In the middle of a busy freshers week, I managed to get a few minutes for a quick visit to the art gallery on the campus of the University of Surrey.
In 2 years of working with the Christian Union at Surrey, I’d never been into the gallery, but it was well worth a visit. The exhibition rounded off a year for Sheila Wallis as Artist in Residence at Watts Gallery, Compton. (Watts Gallery is closed for refurbishment at the moment, so I guess that’s why the exhibition was held at the University). Wallis is also a graduate from one of the other Universities I visit, UCA Farnham. She’s won various awards, including the Threadneedle Prize last year. So, all in all, it was a pretty interesting exhibition to happen upon…
All of Wallis’s work involved people, and several of the pictures were of herself. Apparently she likes to focus on people, and particularly on their “creatureliness”, a term used by Ernst Becker to describe the sense that we are all creatures. It is a sense we try to suppress and to hide from, but Wallis chooses to look at this idea head on.
There were two aspects of the exhibition I really enjoyed. One was the variety of materials she used charcoal and pencil on paper, oil on canvas, and even watercolour. I particularly loved the series of paintings of bruised and bleeding boxers she painted, which explored this idea of “creatureliness” in really interesting ways. Is boxing a way of expressing our violent animal instincts in a civilised and sanitised way? And she painted a few in watercolour, saying, “Why can’t the violence of the boxing spectacle be explored through the use of the Sunday painter’s favourite medium (of watercolour)?” Indeed, I think the fact that she takes an artform which is more easily associated with gentle landscapes and polite still-life, and then uses it to capture something so raw and violent, digs away really effectively at the idea that we’re infact just like animals. While I fundamentally disagree with the explanation, that we all know we’re creatures, I think we do try to cover up the less-pleasant aspects of our sin-distorted human nature, and Wallis begins to uncover some of that in her work.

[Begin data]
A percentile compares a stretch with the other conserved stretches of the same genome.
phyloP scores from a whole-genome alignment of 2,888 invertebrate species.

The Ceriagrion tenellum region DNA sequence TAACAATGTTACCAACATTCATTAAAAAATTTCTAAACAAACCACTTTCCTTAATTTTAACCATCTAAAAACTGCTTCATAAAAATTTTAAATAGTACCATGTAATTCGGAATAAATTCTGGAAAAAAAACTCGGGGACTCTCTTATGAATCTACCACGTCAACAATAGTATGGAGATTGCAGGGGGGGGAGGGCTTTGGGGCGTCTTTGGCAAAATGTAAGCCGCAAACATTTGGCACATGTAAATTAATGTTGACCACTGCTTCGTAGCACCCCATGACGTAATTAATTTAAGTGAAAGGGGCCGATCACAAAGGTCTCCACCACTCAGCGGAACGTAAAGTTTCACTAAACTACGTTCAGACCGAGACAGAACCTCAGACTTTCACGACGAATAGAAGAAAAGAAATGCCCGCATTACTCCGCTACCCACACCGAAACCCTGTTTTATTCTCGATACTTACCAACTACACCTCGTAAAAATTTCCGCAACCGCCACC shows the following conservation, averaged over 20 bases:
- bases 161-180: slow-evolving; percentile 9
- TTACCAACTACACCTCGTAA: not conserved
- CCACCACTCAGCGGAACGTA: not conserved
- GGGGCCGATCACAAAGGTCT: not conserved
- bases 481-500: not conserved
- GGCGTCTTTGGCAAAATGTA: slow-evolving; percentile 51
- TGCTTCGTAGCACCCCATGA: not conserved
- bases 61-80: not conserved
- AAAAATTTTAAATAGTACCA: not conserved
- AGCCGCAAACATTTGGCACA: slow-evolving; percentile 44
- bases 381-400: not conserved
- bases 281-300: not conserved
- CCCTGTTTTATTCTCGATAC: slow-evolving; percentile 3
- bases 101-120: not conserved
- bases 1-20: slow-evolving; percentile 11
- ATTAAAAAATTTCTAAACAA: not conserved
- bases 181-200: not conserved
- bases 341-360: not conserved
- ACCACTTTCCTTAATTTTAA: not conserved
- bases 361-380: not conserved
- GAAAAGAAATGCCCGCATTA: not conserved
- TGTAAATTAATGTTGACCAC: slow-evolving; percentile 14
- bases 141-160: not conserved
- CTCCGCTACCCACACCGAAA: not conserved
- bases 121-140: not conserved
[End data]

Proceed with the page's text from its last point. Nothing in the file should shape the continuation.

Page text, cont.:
I also really liked her self-portraits. In painting herself, Wallis was able to capture a sense of vulnerability that she might have had trouble seeing in a model. And I guess this is the other side of what Becker would call our creatureliness – our vulnerability and our fragility. Just like our violent tendancies, we try to cover these up and to hide from them. And, just like our violent tendancies, they are a result of our human fallenness, and they are part of the reality of living in a broken world.